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Wireless Networking Communications Hardware Science

Broadcast Radio Turns 100 109

GraWil writes "On Christmas eve 1906, a Canadian physicist named Reginald Fessenden presented the world's first wireless radio broadcast from his transmitter at Brant Rock, MA. The transmission included Christmas music and was heard by radio operators on board US Navy and United Fruit Company ships equipped with Fessenden's wireless receivers at various distances over the South and North Atlantic, and in the West Indies. Fessenden was a key rival of Marconi in the early 1900s who, using morse-code, succeeded in passing signals across the Atlantic in 1901. Fessenden's work was the first real departure from Marconi's damped-wave-coherer system for telegraphy and represent the first pioneering steps toward radio communications and radio broadcasting. He later became embroiled in a long-running legal dispute over the control of his radio-related patents, which were eventually acquired by RCA."
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Broadcast Radio Turns 100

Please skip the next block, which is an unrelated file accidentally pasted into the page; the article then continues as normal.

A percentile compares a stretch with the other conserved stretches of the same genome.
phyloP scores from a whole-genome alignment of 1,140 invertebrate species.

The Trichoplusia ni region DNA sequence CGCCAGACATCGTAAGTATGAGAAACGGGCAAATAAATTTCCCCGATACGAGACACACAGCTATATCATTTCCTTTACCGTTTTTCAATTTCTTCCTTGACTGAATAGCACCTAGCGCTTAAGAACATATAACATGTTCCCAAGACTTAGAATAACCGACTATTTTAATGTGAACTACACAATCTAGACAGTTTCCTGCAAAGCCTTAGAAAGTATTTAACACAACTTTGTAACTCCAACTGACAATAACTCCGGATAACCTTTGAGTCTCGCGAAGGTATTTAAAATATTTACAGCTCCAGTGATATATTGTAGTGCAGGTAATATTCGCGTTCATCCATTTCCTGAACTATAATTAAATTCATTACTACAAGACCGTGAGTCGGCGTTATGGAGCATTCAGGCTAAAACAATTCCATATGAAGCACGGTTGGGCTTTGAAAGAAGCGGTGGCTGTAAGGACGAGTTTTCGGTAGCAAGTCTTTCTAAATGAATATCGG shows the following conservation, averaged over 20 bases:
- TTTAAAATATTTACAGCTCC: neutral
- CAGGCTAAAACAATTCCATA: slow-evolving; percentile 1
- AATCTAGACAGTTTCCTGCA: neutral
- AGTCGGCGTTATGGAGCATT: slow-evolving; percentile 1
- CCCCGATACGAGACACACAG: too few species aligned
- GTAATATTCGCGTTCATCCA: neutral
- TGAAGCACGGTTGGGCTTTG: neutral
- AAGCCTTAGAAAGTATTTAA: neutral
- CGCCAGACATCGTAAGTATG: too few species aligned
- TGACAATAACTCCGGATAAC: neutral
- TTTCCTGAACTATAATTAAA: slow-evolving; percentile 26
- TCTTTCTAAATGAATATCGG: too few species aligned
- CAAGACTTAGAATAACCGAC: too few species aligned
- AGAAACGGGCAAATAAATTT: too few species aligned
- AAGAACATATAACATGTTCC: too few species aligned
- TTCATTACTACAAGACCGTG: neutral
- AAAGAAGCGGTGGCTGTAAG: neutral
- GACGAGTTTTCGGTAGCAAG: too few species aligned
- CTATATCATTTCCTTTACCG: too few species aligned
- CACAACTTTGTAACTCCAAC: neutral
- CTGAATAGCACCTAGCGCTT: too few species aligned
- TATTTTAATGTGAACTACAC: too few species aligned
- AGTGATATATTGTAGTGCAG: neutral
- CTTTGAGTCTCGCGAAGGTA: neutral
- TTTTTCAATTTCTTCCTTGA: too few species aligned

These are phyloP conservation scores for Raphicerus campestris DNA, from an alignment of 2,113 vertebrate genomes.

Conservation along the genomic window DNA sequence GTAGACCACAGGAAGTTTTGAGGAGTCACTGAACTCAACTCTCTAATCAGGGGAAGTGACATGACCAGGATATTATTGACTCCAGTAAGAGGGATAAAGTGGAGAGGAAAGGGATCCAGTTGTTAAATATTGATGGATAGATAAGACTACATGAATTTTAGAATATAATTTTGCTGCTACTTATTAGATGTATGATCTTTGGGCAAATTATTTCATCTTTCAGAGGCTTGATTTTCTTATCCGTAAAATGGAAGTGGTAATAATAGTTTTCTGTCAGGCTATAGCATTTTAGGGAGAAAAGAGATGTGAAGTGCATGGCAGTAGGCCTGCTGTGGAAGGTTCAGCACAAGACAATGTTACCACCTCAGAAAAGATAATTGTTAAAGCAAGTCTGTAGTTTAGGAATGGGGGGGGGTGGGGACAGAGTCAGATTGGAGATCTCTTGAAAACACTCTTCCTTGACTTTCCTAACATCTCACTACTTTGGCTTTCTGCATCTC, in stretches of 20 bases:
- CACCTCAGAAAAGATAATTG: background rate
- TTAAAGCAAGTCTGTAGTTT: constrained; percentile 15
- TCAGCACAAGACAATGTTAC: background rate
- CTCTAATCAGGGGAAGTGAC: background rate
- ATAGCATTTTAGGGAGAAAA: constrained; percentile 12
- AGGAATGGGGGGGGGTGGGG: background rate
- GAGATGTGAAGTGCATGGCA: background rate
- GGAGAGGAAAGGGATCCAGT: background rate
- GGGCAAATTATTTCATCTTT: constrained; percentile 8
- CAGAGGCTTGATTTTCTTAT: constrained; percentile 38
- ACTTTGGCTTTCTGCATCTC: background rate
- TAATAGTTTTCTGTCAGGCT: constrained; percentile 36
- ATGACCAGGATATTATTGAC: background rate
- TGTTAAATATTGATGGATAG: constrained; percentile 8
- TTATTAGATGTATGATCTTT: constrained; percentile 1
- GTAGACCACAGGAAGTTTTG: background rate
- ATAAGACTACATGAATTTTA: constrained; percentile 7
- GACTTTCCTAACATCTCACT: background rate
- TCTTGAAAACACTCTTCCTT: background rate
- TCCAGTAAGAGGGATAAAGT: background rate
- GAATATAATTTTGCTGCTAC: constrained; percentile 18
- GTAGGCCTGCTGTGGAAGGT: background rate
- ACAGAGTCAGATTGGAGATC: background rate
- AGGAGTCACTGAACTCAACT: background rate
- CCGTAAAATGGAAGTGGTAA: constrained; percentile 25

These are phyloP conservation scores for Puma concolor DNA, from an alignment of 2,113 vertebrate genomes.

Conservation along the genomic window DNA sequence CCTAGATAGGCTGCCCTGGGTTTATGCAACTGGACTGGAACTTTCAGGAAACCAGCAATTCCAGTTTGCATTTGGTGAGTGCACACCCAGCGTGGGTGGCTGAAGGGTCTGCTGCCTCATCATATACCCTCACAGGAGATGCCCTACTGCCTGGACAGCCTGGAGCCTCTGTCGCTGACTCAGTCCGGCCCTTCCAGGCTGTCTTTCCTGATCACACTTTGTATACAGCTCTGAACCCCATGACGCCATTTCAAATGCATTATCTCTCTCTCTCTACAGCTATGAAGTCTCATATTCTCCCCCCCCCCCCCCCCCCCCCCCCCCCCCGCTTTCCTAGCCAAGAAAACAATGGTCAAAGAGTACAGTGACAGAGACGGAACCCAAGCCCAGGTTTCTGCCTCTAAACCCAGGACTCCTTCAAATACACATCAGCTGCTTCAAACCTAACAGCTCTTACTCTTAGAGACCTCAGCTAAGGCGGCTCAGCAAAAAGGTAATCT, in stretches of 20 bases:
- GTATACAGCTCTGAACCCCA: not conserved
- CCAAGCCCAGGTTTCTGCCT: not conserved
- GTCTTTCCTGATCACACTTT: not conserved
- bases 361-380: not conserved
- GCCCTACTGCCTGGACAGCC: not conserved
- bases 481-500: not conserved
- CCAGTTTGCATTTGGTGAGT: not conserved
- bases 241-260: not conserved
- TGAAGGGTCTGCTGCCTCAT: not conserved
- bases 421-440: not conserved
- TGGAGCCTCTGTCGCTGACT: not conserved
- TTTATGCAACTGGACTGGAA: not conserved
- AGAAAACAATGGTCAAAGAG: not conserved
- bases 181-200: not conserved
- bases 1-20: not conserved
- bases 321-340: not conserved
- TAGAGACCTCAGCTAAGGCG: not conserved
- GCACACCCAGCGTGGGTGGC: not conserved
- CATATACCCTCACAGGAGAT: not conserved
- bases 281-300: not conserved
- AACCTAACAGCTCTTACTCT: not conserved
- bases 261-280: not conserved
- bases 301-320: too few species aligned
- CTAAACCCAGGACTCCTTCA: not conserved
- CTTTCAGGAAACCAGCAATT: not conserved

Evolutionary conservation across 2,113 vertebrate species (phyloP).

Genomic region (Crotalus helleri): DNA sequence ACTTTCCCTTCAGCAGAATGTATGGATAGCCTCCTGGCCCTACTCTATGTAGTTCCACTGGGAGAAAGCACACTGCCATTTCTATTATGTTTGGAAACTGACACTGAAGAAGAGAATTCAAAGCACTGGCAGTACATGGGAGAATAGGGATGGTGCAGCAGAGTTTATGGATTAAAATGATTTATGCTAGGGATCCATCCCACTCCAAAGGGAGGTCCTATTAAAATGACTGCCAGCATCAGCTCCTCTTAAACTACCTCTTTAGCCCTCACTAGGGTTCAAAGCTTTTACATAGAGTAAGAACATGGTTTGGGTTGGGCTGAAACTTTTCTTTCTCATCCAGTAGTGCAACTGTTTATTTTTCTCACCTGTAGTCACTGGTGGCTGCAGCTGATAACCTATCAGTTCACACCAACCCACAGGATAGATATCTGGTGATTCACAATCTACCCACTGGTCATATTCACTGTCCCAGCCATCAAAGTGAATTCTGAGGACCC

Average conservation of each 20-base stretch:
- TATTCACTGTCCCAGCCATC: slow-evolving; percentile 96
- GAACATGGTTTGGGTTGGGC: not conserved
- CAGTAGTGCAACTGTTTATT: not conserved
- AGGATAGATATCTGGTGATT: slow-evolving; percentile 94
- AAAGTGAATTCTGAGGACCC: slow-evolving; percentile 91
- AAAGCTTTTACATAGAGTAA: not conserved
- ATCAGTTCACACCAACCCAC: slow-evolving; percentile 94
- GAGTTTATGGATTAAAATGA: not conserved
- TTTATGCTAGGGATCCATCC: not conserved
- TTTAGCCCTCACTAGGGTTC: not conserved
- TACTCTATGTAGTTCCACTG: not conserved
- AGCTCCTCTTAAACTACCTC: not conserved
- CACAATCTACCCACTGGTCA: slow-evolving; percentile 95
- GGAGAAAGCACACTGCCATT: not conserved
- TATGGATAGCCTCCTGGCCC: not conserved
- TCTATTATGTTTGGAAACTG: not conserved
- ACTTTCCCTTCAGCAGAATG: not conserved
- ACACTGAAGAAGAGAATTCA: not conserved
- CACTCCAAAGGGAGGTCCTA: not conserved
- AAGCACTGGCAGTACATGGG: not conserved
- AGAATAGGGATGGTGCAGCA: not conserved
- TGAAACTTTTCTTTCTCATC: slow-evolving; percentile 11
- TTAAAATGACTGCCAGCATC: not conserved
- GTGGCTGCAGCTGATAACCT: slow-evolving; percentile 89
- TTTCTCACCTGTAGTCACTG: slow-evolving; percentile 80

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  • by Nate B. ( 2907 ) on Saturday December 23, 2006 @10:55AM (#17347960) Homepage Journal
    Isn't it interesting that when people started experimenting with networking computers over radio that they rejuvenated "wireless" to describe networking without wires? Just as in the early days wireless was used to describe telegraphy without wires. What was old is new again.

    Did anyone else discover that any song that had "radio" in its title (Queen's Radio Ga-Ga) or discussed radio (Rush's Spirit of Radio) to be an instant personal favorite?

Experience varies directly with equipment ruined.